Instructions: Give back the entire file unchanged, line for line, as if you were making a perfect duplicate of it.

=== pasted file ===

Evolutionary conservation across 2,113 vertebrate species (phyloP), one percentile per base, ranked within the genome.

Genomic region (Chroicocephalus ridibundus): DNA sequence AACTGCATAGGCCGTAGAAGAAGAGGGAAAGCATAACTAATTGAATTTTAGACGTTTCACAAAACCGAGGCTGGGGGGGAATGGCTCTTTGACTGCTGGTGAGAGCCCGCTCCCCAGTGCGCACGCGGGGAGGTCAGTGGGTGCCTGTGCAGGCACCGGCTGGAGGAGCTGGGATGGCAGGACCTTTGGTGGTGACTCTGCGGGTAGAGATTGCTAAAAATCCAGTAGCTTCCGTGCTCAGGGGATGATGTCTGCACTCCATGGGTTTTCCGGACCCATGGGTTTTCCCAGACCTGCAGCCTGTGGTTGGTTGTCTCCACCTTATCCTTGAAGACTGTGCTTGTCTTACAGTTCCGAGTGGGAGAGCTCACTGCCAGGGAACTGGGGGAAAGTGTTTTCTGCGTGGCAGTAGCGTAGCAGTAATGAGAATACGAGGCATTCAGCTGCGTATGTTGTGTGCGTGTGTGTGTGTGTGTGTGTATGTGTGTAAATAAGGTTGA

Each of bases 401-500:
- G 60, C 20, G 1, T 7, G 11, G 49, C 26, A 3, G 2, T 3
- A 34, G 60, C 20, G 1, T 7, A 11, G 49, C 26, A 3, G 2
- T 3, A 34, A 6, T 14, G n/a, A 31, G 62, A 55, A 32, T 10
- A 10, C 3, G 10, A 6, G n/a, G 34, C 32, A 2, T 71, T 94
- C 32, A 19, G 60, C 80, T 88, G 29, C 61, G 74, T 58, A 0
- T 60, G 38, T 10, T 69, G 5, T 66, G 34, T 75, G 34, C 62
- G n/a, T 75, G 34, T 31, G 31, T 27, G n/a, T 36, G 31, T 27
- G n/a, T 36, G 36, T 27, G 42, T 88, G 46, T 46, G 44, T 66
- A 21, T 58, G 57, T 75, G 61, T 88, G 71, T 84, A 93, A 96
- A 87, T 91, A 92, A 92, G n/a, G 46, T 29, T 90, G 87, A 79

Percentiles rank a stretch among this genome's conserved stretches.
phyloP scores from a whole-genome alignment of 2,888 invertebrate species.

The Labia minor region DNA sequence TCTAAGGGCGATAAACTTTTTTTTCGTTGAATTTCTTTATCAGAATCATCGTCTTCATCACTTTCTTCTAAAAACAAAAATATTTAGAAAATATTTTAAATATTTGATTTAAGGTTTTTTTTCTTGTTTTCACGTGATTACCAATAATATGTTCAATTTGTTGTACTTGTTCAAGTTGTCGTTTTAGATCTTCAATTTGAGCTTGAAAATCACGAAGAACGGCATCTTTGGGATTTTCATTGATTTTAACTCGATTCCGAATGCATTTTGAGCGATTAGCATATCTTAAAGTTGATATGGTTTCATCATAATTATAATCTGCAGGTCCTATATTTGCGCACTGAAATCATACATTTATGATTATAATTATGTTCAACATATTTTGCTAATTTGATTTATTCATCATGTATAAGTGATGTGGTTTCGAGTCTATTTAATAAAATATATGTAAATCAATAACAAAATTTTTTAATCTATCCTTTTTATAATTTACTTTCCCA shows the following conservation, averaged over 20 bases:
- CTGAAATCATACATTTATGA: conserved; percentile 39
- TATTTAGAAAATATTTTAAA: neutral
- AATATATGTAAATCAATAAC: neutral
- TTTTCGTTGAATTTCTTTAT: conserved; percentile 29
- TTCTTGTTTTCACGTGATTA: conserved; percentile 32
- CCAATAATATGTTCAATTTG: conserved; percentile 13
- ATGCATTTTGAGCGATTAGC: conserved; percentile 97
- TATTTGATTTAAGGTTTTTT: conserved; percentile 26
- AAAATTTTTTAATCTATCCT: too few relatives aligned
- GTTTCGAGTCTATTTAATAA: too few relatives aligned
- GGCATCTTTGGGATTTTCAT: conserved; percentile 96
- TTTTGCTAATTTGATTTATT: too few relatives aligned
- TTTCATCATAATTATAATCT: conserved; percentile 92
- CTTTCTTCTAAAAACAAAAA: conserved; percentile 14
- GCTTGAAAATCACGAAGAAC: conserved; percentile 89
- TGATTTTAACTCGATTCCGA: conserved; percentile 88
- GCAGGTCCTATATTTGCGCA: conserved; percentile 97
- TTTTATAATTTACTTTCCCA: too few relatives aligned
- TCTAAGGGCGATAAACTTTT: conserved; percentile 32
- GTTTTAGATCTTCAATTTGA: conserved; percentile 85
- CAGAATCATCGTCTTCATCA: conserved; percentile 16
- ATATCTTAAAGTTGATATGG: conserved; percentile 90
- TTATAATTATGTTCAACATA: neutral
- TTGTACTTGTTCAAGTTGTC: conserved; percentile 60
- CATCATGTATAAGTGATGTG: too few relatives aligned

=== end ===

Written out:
Evolutionary conservation across 2,113 vertebrate species (phyloP), one percentile per base, ranked within the genome.

Genomic region (Chroicocephalus ridibundus): DNA sequence AACTGCATAGGCCGTAGAAGAAGAGGGAAAGCATAACTAATTGAATTTTAGACGTTTCACAAAACCGAGGCTGGGGGGGAATGGCTCTTTGACTGCTGGTGAGAGCCCGCTCCCCAGTGCGCACGCGGGGAGGTCAGTGGGTGCCTGTGCAGGCACCGGCTGGAGGAGCTGGGATGGCAGGACCTTTGGTGGTGACTCTGCGGGTAGAGATTGCTAAAAATCCAGTAGCTTCCGTGCTCAGGGGATGATGTCTGCACTCCATGGGTTTTCCGGACCCATGGGTTTTCCCAGACCTGCAGCCTGTGGTTGGTTGTCTCCACCTTATCCTTGAAGACTGTGCTTGTCTTACAGTTCCGAGTGGGAGAGCTCACTGCCAGGGAACTGGGGGAAAGTGTTTTCTGCGTGGCAGTAGCGTAGCAGTAATGAGAATACGAGGCATTCAGCTGCGTATGTTGTGTGCGTGTGTGTGTGTGTGTGTGTATGTGTGTAAATAAGGTTGA

Each of bases 401-500:
- G 60, C 20, G 1, T 7, G 11, G 49, C 26, A 3, G 2, T 3
- A 34, G 60, C 20, G 1, T 7, A 11, G 49, C 26, A 3, G 2
- T 3, A 34, A 6, T 14, G n/a, A 31, G 62, A 55, A 32, T 10
- A 10, C 3, G 10, A 6, G n/a, G 34, C 32, A 2, T 71, T 94
- C 32, A 19, G 60, C 80, T 88, G 29, C 61, G 74, T 58, A 0
- T 60, G 38, T 10, T 69, G 5, T 66, G 34, T 75, G 34, C 62
- G n/a, T 75, G 34, T 31, G 31, T 27, G n/a, T 36, G 31, T 27
- G n/a, T 36, G 36, T 27, G 42, T 88, G 46, T 46, G 44, T 66
- A 21, T 58, G 57, T 75, G 61, T 88, G 71, T 84, A 93, A 96
- A 87, T 91, A 92, A 92, G n/a, G 46, T 29, T 90, G 87, A 79

Percentiles rank a stretch among this genome's conserved stretches.
phyloP scores from a whole-genome alignment of 2,888 invertebrate species.

The Labia minor region DNA sequence TCTAAGGGCGATAAACTTTTTTTTCGTTGAATTTCTTTATCAGAATCATCGTCTTCATCACTTTCTTCTAAAAACAAAAATATTTAGAAAATATTTTAAATATTTGATTTAAGGTTTTTTTTCTTGTTTTCACGTGATTACCAATAATATGTTCAATTTGTTGTACTTGTTCAAGTTGTCGTTTTAGATCTTCAATTTGAGCTTGAAAATCACGAAGAACGGCATCTTTGGGATTTTCATTGATTTTAACTCGATTCCGAATGCATTTTGAGCGATTAGCATATCTTAAAGTTGATATGGTTTCATCATAATTATAATCTGCAGGTCCTATATTTGCGCACTGAAATCATACATTTATGATTATAATTATGTTCAACATATTTTGCTAATTTGATTTATTCATCATGTATAAGTGATGTGGTTTCGAGTCTATTTAATAAAATATATGTAAATCAATAACAAAATTTTTTAATCTATCCTTTTTATAATTTACTTTCCCA shows the following conservation, averaged over 20 bases:
- CTGAAATCATACATTTATGA: conserved; percentile 39
- TATTTAGAAAATATTTTAAA: neutral
- AATATATGTAAATCAATAAC: neutral
- TTTTCGTTGAATTTCTTTAT: conserved; percentile 29
- TTCTTGTTTTCACGTGATTA: conserved; percentile 32
- CCAATAATATGTTCAATTTG: conserved; percentile 13
- ATGCATTTTGAGCGATTAGC: conserved; percentile 97
- TATTTGATTTAAGGTTTTTT: conserved; percentile 26
- AAAATTTTTTAATCTATCCT: too few relatives aligned
- GTTTCGAGTCTATTTAATAA: too few relatives aligned
- GGCATCTTTGGGATTTTCAT: conserved; percentile 96
- TTTTGCTAATTTGATTTATT: too few relatives aligned
- TTTCATCATAATTATAATCT: conserved; percentile 92
- CTTTCTTCTAAAAACAAAAA: conserved; percentile 14
- GCTTGAAAATCACGAAGAAC: conserved; percentile 89
- TGATTTTAACTCGATTCCGA: conserved; percentile 88
- GCAGGTCCTATATTTGCGCA: conserved; percentile 97
- TTTTATAATTTACTTTCCCA: too few relatives aligned
- TCTAAGGGCGATAAACTTTT: conserved; percentile 32
- GTTTTAGATCTTCAATTTGA: conserved; percentile 85
- CAGAATCATCGTCTTCATCA: conserved; percentile 16
- ATATCTTAAAGTTGATATGG: conserved; percentile 90
- TTATAATTATGTTCAACATA: neutral
- TTGTACTTGTTCAAGTTGTC: conserved; percentile 60
- CATCATGTATAAGTGATGTG: too few relatives aligned